• Stuart Benson

The boys aren’t alright and the girls are sick of it

Girls speak out about harassment at Wakefield skatepark


The tricky thing about blind spots, especially as a journalist, is sometimes you need someone else to point out what you’ve missed.


Twelve-year-old Mairi Gillis’s letter to The Low Down (“Kids are alright is really guys,” April 21 edition), had a simple criticism about this reporter’s story, “The kids are alright,” which was published in the April 7 edition: “I was just wondering if you had asked any women or girls how they felt while at the skatepark, and if you had, why weren’t they included in your article?”


Mairi Gillis(middle) and Anabellla Douglas wanted to make sure The Low Down included all perspectives in its reporting on the Centre Wakefield La Pêche skatepark, and shared their experiences of being harassed, catcalled, and bullied by the older boys and young men with reporter Stuart Benson. Zoom screenshot
Mairi Gillis(middle) and Anabellla Douglas wanted to make sure The Low Down included all perspectives in its reporting on the Centre Wakefield La Pêche skatepark, and shared their experiences of being harassed, catcalled, and bullied by the older boys and young men with reporter Stuart Benson. Zoom screenshot

All reporters should do their best to ensure every legitimate perspective on a story is heard from in their reporting, which is why it was important to speak with Gillis and get to the bottom of everything she had pointed out that this reporter had missed.


Gillis and her 11-year-old classmate, Anabella Douglas, who both attend Wakefield Elementary School, spoke to this reporter online on April 25, and said they still go to the skatepark at Centre Wakefield La Pêche around three times a week, but the behaviour of the boys – many of them much older – not only makes them feel uncomfortable, but unwanted.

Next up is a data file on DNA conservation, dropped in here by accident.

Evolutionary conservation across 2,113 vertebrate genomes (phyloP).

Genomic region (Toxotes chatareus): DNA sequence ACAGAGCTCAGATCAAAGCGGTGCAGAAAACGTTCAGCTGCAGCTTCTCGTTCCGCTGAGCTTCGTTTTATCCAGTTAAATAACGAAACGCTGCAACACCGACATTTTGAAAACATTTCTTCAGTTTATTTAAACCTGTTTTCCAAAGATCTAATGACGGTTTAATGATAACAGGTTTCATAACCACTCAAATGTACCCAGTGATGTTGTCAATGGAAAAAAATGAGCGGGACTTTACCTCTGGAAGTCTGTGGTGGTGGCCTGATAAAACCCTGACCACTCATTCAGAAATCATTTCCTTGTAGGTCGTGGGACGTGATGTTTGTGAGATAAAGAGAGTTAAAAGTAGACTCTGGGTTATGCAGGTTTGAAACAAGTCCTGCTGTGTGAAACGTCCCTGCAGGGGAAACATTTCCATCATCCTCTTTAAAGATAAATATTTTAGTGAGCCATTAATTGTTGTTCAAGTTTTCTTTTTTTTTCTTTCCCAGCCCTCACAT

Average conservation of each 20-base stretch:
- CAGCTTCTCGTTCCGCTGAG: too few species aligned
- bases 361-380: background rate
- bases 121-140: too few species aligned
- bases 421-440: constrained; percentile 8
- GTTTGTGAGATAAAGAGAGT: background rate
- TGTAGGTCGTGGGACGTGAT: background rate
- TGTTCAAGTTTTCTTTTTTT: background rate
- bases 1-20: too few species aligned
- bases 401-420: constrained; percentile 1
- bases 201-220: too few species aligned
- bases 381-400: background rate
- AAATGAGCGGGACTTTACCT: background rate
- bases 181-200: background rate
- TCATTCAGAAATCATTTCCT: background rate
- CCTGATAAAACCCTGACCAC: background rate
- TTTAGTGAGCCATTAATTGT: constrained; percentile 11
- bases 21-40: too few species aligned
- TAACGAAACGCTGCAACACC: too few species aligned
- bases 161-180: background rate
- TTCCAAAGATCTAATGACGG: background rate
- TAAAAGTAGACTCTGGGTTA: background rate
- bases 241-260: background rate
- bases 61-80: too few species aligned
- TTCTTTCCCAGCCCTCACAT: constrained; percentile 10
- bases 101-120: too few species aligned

Gillis and Douglas describe being catcalled, ogled, and harassed by many of the boys at the park, including having their personal property stolen or being the subject of sexually derogatory comments.


Douglas described her younger, nine-year-old sister’s experience, where she recently felt unsafe at the park after an older boy approached her and began making inappropriate comments and “moaning at her.”


“It was uncomfortable for her,” Douglas explained. “She still goes, but doesn't feel it's as safe and welcoming as it used to be.”


Anyone who read Gillis’ letter on April 21 should find it unsurprising to hear that she and her friends have not been silent when they are being harassed or bullied by the older boys. She said their protests, however, are continually ignored.


“There are older guys that come up to me for my Snapchat or phone number, and if you say, ‘No, I don't know you,’ they keep on asking,” Gillis explained. “They don't take ‘no’ for an answer."


Gillis and Douglas both agreed that they doubt the boys who are harassing the girls at the skatepark will listen to them, but are hopeful that the other boys who know better, but have remained silent until now, might help change that.


“I feel like they think [the harassment] is cool, so they keep doing it, but if one of their close friends decided they weren't going to do it or laugh at it, they would all follow,” Douglas suggested. “I know some boys don't like it, but they don't stand up to it; they stay quiet.”


“If their friends stood up and said to stop, they would listen,” Gillis added.


Gillis and Douglas said they will still continue to go to the skatepark, but all of the smoking, catcalling, and foul language directed at them sometimes makes it seem like they shouldn’t skate there.


“We don't feel welcome when those things are happening,” Douglas said. “They're not even acknowledging how we feel. They don't care, and it makes us feel unwanted.”